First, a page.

What better way to stay busy than by doing something you love? That hobby you've been toying with could be your prescription for a healthier, more satisfying life.
Hobbies can engage you physically and mentally. People who have a hobby "are generally healthier," says Peter Lichtenberg, Ph.D., director of the Institute of Gerontology at Wayne State University. "We also know they are at a lower risk for depression and dementia. The great value of hobbies is they're a way for people to stay engaged on multiple levels."
Most hobbies involve at least some level of mental activity, Dr. Lichtenberg says. Because we enjoy most things more when we share them, hobbies offer a reason to stay connected to other people with similar interests.
What kind of hobby is best? Hobbies that require expertise are more satisfying, Dr. Lichtenberg says. That's because developing an expertise in something like photography or astronomy requires commitment, and commitment results in a higher level of engagement. Of course, hobbies that involve physical fitness, such as walking, "provide a physical benefit as well," he says.
Psychologist Michael Brickey, Ph.D., is the author of the book Defy Aging. His focus is on helping people stay physically and mentally active so they can enjoy their later years. Dr. Brickey says hobbies help by reducing stress and providing a sense of accomplishment.
"Hobbies can be thought of on three levels," Dr. Brickey says. "The first is as a diversion. Hobbies help us pass the time. The second is as a passion. When a hobby becomes a passion, we become truly engaged in doing something we love. It not only helps us pass time, it makes us unaware that time is passing. The third level is as something that creates a sense of purpose. We all need that." The ideal hobby, he says, combines all three levels.
"Hobbies can become so important, especially if they are a way to connect with others, that they become part of who we are," Dr. Brickey adds.
Janet Langlois directs Elder Craftsmen, a New York group that sponsors creative projects for seniors. In some of the most rewarding activities, she says, people build or make things and donate them to needy causes. For instance, participants in a quilting program donated their products to a homeless shelter.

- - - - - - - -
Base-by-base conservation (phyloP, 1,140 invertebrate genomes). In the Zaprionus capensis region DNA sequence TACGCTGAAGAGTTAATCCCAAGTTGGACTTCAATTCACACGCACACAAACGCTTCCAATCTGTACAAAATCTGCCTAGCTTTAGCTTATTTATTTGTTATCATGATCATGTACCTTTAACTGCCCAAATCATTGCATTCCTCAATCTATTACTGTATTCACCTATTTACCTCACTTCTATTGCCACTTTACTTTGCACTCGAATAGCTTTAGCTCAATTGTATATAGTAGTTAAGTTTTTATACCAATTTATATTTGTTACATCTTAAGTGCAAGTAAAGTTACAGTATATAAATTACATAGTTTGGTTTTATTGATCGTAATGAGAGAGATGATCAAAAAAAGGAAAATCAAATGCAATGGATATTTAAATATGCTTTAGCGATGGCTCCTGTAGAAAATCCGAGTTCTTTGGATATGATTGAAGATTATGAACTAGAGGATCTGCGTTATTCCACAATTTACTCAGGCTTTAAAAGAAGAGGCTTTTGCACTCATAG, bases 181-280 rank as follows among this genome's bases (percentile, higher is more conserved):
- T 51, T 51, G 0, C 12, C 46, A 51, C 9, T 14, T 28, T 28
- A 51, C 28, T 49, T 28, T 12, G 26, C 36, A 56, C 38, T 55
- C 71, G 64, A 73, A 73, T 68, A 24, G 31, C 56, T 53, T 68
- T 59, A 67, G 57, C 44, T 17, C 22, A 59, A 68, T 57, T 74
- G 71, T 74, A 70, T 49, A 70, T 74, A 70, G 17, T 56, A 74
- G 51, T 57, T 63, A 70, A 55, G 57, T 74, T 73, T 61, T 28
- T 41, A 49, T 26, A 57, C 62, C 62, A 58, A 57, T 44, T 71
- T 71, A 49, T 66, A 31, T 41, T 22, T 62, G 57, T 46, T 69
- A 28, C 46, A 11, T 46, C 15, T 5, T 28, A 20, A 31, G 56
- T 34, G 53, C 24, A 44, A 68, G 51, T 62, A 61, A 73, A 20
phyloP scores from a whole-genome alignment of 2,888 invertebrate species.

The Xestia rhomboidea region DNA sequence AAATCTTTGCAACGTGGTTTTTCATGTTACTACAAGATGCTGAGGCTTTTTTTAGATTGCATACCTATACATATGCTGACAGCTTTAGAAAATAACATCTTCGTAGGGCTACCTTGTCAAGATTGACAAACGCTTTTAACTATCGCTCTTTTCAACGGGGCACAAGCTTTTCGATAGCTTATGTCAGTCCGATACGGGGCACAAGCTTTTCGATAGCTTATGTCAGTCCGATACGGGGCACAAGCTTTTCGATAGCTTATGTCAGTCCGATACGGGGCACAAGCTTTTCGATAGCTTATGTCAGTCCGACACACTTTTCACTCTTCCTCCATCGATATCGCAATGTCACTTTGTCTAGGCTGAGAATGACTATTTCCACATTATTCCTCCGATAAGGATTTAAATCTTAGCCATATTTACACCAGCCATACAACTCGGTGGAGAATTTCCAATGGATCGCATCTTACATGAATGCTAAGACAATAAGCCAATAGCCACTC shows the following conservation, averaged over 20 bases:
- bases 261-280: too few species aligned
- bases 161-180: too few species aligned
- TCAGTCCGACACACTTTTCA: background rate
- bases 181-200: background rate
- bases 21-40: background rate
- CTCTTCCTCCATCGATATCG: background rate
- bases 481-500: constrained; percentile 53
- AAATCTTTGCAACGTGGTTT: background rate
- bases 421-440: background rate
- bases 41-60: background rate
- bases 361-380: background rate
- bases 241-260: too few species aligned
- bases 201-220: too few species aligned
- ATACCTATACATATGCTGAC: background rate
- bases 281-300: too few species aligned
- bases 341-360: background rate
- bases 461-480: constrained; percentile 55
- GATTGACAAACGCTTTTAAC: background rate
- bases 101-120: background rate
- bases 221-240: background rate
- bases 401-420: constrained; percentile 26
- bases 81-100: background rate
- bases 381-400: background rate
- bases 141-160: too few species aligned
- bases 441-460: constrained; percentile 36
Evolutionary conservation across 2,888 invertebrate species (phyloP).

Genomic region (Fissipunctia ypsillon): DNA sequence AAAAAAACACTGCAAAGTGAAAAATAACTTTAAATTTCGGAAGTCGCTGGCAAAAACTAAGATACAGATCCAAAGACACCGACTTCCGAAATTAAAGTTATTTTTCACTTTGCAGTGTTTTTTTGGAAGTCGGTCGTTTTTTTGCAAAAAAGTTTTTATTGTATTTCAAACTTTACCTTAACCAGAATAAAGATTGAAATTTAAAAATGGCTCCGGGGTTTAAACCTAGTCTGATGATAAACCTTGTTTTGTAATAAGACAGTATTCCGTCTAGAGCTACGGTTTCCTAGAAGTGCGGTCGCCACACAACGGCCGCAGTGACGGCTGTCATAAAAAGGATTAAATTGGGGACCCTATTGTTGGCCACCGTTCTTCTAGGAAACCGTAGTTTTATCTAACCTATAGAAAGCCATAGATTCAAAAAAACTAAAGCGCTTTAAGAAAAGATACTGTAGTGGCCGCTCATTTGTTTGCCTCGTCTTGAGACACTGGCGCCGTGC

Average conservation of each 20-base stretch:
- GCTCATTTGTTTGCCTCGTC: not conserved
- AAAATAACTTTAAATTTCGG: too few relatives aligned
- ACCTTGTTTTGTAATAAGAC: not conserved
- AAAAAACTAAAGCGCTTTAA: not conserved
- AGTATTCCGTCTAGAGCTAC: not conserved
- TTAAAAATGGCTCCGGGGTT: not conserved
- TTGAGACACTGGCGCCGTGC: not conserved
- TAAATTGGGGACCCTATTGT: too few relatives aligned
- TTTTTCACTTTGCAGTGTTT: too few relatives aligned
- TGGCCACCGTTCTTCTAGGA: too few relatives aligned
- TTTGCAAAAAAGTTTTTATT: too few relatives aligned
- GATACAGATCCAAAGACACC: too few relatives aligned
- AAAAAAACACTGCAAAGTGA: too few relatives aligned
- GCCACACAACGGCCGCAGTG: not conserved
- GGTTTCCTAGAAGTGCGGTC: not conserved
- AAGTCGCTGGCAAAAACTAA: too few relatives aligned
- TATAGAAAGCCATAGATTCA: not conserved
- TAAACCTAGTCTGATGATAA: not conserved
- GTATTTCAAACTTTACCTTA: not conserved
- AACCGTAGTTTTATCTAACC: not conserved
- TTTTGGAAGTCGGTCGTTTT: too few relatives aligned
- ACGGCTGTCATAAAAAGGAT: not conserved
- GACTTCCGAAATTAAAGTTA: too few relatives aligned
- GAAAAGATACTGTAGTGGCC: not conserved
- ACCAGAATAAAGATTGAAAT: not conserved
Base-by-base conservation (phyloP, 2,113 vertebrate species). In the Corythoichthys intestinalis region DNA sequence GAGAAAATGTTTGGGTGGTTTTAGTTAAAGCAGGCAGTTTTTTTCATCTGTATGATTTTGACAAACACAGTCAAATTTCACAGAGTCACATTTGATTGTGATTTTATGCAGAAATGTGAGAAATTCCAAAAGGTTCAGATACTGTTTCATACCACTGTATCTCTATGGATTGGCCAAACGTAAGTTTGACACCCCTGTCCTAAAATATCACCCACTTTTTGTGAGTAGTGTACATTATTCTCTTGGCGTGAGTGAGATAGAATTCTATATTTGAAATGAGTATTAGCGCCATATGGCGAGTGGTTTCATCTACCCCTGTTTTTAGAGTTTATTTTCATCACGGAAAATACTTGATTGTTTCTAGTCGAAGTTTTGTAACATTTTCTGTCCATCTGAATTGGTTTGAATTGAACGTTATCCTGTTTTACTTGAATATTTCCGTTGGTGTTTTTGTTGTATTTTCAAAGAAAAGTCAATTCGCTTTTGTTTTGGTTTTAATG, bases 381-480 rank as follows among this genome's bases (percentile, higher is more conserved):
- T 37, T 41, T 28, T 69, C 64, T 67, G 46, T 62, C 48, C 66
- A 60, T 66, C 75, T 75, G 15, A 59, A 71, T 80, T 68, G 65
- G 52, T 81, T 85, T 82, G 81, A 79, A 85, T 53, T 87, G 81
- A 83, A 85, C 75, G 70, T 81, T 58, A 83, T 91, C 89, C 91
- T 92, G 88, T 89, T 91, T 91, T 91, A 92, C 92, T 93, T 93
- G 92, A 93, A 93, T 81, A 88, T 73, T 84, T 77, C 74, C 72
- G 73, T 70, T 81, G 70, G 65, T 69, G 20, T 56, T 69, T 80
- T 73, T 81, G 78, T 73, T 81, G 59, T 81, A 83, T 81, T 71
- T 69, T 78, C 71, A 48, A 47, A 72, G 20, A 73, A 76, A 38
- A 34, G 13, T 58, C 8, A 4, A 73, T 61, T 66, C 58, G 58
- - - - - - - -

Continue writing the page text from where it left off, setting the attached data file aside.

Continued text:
"People get satisfaction on multiple levels," she says. They get satisfaction from being creative and making something. They get the satisfaction of being connected to other people involved in the project. Finally, they get the satisfaction of giving something back to the community.
Senior centers and community organizations often sponsor such programs, she says. If no such project exists where you live, contact a charity group, such as a shelter, and volunteer to help set one up.
"Most people don't have trouble finding a hobby they enjoy," Dr. Brickey says. Dr. Lichtenberg says that thinking about what you liked to do in your leisure time before you retired is one way to find a hobby. You just need to be aware of the changes in the body that happen with age, he adds.
"That doesn't mean you can't play tennis," he says, or take up something new. "You just need to be aware that your reaction time may have changed. If you listen to your doctor, take precautions and compensate for the changes, nothing's off limits."
If you're just starting a hobby, remember that it takes time to realize the benefits. "You don't start exercising one day and feel great the next," Dr. Brickey says. "The same is true of a hobby. If you work at it regularly, you become more engaged. Over time, you find yourself getting more and more involved. If you stay with it, and make an effort to meet others who do the same thing, you'll eventually develop a passion for it."
If you're looking for a hobby, plenty of folks can help.
Community colleges and senior centers offer classes in activities that range from ballroom dancing to playing blues harmonica. Ask for a list and look for activities you think you'll enjoy. An introductory class on watercolor painting or gardening shows you how to get started. It's also a great way to meet others who are interested in the same hobby you are.
Here are a few suggestions:
Bird-watching - Bird-watchers get excited when they tell each other what they've seen, whether at their backyard feeders or on their vacations. Local groups often have outings to catch sight of rare birds during migration. Check the nature programs at your local parks for classes on birds.
Scrapbooking - This fun hobby results in a historical record of what's important to you and your family. Ask your local librarian to help you find articles about getting started. Sometimes, libraries and museums offer classes in how to preserve important memories.
Calligraphy - If you've always been proud of your handwriting, you might consider calligraphy, the art of exquisite lettering. Check to see if your local craft store offers classes.
Some more activities to consider:
coin and stamp collecting
© 2013 Main Line Health